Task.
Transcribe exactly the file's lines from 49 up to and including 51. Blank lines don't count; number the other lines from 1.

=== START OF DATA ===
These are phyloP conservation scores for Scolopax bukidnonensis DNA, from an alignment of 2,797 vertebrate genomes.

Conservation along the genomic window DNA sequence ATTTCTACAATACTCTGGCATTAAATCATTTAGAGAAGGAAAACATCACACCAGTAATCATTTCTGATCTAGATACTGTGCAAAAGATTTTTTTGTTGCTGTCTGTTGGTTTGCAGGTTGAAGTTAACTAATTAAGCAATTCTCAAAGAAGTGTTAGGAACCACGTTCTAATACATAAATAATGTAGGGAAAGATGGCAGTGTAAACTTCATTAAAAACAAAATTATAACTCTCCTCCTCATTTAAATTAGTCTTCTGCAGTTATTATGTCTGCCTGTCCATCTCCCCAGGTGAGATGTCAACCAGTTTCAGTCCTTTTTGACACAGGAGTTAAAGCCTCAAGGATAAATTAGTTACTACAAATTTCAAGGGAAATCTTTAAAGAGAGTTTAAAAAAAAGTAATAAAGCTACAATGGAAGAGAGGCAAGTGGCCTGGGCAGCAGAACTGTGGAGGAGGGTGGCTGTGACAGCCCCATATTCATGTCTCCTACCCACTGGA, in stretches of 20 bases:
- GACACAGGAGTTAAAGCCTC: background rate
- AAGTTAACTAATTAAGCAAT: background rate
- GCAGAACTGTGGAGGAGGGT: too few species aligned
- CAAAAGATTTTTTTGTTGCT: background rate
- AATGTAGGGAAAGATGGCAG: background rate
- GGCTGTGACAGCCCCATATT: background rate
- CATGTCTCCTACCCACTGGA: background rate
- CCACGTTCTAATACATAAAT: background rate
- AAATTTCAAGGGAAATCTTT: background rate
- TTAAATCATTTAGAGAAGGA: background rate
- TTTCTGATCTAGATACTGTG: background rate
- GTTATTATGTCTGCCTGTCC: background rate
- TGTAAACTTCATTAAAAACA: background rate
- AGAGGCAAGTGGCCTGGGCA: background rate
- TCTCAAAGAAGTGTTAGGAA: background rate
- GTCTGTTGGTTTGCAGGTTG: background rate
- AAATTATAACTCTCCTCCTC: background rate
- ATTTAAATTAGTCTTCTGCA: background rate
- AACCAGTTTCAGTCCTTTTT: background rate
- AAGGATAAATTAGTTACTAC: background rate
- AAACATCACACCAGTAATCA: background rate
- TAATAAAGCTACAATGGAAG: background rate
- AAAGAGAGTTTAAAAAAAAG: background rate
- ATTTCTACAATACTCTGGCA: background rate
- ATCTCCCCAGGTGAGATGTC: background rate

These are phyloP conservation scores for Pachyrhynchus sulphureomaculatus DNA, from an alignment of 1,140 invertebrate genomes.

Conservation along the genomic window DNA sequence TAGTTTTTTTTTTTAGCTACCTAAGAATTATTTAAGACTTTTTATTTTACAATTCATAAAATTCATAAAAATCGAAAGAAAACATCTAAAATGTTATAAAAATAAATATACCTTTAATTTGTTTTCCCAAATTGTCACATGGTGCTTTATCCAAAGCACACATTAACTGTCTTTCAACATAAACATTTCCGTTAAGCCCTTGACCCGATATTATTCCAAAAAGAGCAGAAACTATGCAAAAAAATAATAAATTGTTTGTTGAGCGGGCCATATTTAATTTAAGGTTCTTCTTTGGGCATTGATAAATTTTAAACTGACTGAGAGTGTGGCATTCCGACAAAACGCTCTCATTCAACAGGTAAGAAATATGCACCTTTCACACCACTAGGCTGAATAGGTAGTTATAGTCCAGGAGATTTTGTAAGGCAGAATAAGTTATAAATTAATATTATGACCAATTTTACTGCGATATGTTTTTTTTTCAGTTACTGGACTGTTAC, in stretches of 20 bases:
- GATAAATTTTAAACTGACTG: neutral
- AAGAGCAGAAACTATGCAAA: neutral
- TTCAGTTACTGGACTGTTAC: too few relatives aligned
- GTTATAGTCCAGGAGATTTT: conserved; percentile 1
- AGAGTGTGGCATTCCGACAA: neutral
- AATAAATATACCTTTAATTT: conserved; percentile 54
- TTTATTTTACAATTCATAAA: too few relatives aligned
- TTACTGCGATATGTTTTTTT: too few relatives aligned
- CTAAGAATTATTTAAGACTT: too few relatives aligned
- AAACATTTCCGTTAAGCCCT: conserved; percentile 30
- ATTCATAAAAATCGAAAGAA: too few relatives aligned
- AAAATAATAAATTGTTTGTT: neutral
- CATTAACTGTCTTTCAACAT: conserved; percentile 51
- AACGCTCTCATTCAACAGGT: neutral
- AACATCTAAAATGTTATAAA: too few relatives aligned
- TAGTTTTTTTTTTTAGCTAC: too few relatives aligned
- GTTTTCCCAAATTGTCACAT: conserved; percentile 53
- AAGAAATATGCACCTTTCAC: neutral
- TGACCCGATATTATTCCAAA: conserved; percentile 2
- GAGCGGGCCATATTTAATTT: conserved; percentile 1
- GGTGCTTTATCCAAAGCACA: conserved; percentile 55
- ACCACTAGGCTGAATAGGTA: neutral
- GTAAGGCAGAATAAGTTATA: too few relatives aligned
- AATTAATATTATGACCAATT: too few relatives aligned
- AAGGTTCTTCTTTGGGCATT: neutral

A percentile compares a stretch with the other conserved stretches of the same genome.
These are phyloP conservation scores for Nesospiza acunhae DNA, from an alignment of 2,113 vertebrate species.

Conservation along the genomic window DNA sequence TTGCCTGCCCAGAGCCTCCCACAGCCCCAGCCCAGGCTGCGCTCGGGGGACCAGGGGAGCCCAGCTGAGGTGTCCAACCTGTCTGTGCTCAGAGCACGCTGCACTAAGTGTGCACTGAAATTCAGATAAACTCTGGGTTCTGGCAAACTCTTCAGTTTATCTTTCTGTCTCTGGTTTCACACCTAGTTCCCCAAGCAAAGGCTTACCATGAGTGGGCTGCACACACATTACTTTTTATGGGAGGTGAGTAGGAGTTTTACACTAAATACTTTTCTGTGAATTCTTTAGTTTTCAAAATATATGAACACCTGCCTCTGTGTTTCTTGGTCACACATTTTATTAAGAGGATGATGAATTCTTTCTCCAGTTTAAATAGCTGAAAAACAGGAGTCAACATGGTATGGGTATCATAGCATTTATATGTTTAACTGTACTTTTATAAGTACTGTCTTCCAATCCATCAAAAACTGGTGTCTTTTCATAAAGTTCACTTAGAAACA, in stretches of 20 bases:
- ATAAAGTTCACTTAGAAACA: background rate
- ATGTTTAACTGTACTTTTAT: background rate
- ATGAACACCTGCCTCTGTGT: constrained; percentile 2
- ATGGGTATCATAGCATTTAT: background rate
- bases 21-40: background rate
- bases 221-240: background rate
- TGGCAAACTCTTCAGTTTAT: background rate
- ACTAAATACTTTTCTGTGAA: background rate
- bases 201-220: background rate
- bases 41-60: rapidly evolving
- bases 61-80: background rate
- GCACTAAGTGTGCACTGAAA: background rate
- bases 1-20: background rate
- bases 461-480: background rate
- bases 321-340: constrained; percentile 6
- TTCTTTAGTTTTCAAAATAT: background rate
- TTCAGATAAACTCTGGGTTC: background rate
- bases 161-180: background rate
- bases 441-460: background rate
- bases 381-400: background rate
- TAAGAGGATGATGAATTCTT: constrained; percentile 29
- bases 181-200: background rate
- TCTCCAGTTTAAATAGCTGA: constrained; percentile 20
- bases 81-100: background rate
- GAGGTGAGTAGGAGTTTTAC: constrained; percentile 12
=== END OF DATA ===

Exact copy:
- GAGCGGGCCATATTTAATTT: conserved; percentile 1
- GGTGCTTTATCCAAAGCACA: conserved; percentile 55
- ACCACTAGGCTGAATAGGTA: neutral